Domestic Water Systems Terminology

Acceptance Factor Tank drawdown expressed in percentage. Example: The acceptance factor of a bladder tank with a pressure setting of 30/50 PSI is 31% (.31).

Air Volume Control Maintains the air charge in a standard water storage tank. Pre-charged tanks do not require an air volume control.

Average discharge pressure Usual average discharge pressure is 40 PSI - halfway between the 30-50 PSI pressure switch setting of most water systems. When the tank is installed away from the pump at a higher level, or when house or yard fixtures are above the pump and tank, a greater pressure is needed and a larger pump must be used.

Capacity Amount pumped in gallons per minute or gallons per hour, etc. The pump should have enough capacity so that it does not need to work more than the equivalent in intermittent service of 2 hours per day.

Check valve A one way valve placed in-line in the suction pipe to prevent water from falling back into the well, resulting in loss of prime.

Cistern An undergroumd tank built to collect water from wells or act as a storage for future use.

Discharge Head The difference in elevation between the liquid level of the discharge tank and the centerline of the pump. This head also includes any additional pressure head that may be present at the discharge tank fluid surface.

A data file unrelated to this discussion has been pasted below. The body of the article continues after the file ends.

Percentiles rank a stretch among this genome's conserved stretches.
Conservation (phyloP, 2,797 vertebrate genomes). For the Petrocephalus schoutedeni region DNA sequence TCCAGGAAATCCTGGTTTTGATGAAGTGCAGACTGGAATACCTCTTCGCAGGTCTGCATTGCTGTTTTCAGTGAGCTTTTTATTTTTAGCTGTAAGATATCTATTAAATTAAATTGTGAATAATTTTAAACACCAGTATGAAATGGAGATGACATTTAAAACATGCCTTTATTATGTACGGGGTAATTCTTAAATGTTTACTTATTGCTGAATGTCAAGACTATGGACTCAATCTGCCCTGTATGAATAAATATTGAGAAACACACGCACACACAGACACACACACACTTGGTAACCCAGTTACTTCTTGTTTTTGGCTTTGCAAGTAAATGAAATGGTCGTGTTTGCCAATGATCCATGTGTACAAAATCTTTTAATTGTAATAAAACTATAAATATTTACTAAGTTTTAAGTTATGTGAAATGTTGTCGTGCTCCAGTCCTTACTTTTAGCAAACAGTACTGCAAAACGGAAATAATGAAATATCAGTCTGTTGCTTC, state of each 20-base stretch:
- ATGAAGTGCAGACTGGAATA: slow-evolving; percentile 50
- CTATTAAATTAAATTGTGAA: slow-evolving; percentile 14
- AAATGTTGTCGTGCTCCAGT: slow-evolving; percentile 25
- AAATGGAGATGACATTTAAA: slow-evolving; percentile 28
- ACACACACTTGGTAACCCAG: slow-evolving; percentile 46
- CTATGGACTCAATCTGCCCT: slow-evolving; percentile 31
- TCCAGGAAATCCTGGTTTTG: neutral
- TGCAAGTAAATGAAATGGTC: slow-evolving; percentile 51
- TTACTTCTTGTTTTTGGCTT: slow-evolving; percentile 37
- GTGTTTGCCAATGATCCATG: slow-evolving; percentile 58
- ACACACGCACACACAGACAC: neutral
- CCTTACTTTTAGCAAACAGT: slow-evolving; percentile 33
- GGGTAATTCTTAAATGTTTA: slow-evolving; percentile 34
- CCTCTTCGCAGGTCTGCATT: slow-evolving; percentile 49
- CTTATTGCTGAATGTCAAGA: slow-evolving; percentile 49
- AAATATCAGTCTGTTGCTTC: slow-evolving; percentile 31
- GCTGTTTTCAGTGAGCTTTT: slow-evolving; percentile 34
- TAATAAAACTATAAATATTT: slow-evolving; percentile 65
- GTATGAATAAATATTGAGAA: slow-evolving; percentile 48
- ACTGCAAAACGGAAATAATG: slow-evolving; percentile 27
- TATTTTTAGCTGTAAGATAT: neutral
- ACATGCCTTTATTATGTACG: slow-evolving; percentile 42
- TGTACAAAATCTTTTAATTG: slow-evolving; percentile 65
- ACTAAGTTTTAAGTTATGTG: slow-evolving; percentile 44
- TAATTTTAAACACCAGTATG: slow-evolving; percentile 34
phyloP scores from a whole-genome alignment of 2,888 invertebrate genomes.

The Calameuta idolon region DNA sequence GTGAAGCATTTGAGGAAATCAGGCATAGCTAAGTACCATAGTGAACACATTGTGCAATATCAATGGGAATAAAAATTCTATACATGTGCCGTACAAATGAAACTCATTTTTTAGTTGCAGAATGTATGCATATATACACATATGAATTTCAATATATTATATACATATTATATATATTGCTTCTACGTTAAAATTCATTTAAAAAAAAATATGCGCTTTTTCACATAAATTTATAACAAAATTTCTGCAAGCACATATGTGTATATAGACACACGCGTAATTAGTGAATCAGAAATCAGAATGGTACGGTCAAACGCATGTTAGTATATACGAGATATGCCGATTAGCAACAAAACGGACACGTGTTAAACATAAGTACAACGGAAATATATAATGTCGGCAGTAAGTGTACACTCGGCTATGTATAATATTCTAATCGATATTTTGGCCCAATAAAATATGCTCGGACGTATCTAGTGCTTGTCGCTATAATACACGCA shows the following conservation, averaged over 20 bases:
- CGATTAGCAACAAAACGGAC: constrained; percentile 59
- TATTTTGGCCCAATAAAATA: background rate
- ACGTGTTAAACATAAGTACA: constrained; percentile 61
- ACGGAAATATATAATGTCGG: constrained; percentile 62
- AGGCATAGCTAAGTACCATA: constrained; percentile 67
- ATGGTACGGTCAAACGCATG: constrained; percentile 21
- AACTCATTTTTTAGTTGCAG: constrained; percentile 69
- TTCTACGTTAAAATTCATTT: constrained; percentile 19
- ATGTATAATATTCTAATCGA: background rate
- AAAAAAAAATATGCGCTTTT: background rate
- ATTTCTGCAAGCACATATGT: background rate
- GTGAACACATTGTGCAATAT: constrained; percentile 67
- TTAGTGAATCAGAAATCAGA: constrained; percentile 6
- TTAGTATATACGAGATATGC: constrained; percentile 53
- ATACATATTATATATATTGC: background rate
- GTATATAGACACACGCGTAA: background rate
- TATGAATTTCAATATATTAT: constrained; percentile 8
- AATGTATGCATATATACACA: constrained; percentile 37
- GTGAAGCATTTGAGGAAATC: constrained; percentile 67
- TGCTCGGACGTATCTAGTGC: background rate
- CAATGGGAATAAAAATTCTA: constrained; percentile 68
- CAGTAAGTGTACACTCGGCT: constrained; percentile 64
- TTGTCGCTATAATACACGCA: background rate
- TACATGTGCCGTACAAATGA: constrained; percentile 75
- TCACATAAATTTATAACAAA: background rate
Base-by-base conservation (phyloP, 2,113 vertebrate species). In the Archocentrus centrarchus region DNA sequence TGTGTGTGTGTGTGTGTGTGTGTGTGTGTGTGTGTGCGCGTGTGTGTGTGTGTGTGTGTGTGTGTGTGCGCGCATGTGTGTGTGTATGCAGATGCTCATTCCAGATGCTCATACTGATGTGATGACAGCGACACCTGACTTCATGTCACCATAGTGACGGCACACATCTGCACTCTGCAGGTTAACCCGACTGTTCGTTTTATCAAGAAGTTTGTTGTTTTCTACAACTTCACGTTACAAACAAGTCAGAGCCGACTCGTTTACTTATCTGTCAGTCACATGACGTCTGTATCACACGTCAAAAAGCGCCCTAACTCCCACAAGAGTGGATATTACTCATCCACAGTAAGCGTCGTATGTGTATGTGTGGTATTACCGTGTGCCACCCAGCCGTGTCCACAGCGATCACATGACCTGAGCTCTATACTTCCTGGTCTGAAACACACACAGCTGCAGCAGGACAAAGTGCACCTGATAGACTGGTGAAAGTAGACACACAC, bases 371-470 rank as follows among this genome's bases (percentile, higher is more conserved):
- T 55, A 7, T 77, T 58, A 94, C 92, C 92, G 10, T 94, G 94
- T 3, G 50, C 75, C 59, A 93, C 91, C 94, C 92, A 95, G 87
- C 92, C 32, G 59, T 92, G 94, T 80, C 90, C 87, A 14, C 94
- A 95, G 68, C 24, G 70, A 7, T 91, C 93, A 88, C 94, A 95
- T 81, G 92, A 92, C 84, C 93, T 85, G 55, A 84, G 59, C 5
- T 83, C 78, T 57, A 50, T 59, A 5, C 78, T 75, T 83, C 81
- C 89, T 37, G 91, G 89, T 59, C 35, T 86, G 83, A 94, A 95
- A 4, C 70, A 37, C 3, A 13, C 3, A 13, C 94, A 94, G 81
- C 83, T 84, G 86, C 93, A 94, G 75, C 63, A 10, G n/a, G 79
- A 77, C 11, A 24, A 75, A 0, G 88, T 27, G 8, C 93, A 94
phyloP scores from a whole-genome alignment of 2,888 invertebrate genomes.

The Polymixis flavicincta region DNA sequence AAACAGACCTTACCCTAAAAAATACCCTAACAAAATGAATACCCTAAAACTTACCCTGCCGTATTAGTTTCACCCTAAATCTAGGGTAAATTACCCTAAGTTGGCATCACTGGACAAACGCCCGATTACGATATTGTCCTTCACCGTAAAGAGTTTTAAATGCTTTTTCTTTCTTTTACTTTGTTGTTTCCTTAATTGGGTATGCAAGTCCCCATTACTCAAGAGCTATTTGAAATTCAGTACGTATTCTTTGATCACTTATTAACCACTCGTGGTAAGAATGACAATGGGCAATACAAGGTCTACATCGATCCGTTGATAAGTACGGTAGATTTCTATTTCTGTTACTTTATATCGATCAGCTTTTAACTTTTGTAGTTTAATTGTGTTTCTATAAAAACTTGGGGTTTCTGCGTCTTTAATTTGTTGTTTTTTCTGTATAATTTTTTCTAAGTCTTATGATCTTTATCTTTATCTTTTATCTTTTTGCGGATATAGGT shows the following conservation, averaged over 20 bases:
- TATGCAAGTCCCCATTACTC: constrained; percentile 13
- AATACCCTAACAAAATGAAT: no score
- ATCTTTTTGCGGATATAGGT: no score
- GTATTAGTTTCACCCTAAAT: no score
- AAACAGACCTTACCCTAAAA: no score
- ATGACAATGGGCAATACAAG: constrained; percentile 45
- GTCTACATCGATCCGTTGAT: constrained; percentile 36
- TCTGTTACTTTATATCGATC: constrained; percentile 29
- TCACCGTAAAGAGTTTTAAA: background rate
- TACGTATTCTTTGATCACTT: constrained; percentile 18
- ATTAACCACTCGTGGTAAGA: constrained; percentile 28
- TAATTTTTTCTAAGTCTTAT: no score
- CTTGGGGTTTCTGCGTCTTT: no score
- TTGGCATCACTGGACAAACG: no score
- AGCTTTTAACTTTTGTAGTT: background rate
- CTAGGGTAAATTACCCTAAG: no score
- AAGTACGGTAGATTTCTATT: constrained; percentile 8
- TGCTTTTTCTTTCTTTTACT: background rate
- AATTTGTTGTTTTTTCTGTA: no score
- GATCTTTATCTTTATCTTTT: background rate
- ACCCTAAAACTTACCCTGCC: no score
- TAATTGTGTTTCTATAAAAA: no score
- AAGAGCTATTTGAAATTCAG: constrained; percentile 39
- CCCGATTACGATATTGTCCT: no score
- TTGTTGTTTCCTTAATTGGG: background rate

Drawdown (tank) The amount of water that can be removed from a tank, when it is full, before the tank pressure drops and the pump is turned on to refill the tank. A larger tank gives more drawdown which means that more water is available before the pump is needed.

Drawdown (well) The distance the water level drops below the standing water level while the pump is operating.

Drive water In a jet pump, the water which is supplied under pressure to drive the jet.

Dynamic Discharge Head The Static Discharge Head plus the friction in the discharge line. Also referred to as Total Discharge Head.

Ejector An assembly containing a nozzle and venturi which is used to draw water from a well in conjunction with a centrifugal pump. Same as injector.

Elevation The distance between the ground level at the pump and the ground level at the well. There is no elevation when the pump is installed right at the well.

Fixture count A method of establishing the required number of gallons per minute to satisfy water needs by counting the number of water-fixtures in a home, where one fixture equals 1 GPM.

Foot valve A screened check valve used at the end of the suction pipe to prevent dirt and debris from clogging the pump and maintain prime.